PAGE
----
Okuni and Gohei

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Dan Sallitt

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Jun 2, 2010, 12:25:14 AM6/2/10
to NaruseRetro, meke...@kerpan.com
An atypical Naruse film, alleged to be an unwelcome assignment, though
it was made at a time (1952) when the director seemed to be
consolidating control over his career. Based on a 1922 play by the
famous writer Junichirô Tanizaki (THE MAKIOKA SISTERS, MANJI, THE
KEY), the film is set in the Tokugawa era, and the period setting robs
Naruse of much of the behavioral specificity that we associate with
his work. (A fussy, unpleasant doctor who shows up for one scene in
mid-film is a more typical Naruse creation than the more generic
central performances.)

In addition to this handicap, there's a layer of strangeness that
seems to be a result of Naruse trying to find an angle on the
material. The rapid onset of the story (and something about the sets
as well) makes the film feel like an Allan Dwan/Benedict Bogeaus 50s
Western: the widow Okuni (Michiyo Kogure), accompanied by her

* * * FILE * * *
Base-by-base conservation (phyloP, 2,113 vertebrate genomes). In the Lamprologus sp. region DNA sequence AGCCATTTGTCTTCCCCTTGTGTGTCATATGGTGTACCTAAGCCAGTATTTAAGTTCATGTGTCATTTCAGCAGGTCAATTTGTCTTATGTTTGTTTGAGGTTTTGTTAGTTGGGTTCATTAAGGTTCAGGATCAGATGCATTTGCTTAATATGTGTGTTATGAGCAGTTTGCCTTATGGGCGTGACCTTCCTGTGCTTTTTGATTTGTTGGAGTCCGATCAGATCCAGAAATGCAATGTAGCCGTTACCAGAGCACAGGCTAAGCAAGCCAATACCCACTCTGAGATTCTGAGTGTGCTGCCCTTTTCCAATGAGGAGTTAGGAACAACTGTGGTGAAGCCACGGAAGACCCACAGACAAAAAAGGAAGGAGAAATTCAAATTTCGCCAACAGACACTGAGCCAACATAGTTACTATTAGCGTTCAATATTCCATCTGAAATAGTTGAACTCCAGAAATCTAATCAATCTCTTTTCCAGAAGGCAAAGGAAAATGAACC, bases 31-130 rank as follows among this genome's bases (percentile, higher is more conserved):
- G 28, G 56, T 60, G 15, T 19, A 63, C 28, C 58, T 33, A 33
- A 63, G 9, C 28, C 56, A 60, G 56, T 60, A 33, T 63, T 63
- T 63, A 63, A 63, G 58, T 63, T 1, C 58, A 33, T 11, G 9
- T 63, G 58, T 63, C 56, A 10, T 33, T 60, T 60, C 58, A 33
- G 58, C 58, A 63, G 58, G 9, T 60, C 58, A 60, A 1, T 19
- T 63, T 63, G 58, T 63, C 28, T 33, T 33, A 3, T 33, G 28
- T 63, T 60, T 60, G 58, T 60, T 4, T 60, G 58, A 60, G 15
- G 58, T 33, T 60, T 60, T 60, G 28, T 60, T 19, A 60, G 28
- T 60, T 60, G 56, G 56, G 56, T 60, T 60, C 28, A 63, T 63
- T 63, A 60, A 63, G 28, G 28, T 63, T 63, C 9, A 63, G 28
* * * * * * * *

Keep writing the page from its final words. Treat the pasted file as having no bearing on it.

husband's servant Gohei (Tomoemon Otani), is charged with finding and
slaying her husband's killer Tomonojo (Sô Yamamura, of SOUND OF THE
MOUNTAIN), who had courted her before her marriage. The plot chugs
through a few peaks and valleys of the standard quest narrative before
we realize that Naruse and writer Toshio Yasumi have left blank all
the key facts about the characters' motivations: how zealous the two
searchers are about their mission, how the widow feels about her
husband or her former suitor. The effect is disorienting and, in the
absence of interesting behavioral detail, somewhat offputting.
Eventually, one realizes that it was the filmmakers' conscious
strategy to leave the characters mysterious until late in the story,
and that the psychology of Okuni, at least, comes together in
retrospect. The other two characters I'm not so sure about: the
crucial role of the devoted, strait-laced Gohei may be muddled by
unorthodox casting; and Tomonojo serves so many disparate story
functions that it's hard to think of him as an internally coherent
character.

I'm still inclined to think that Naruse made a mistake by engaging the
plot so far in advance of defining the characters; but his sapping of
all the usual pleasures of the revenge movie is at the very least
daring, and might seem more successful upon a second viewing.
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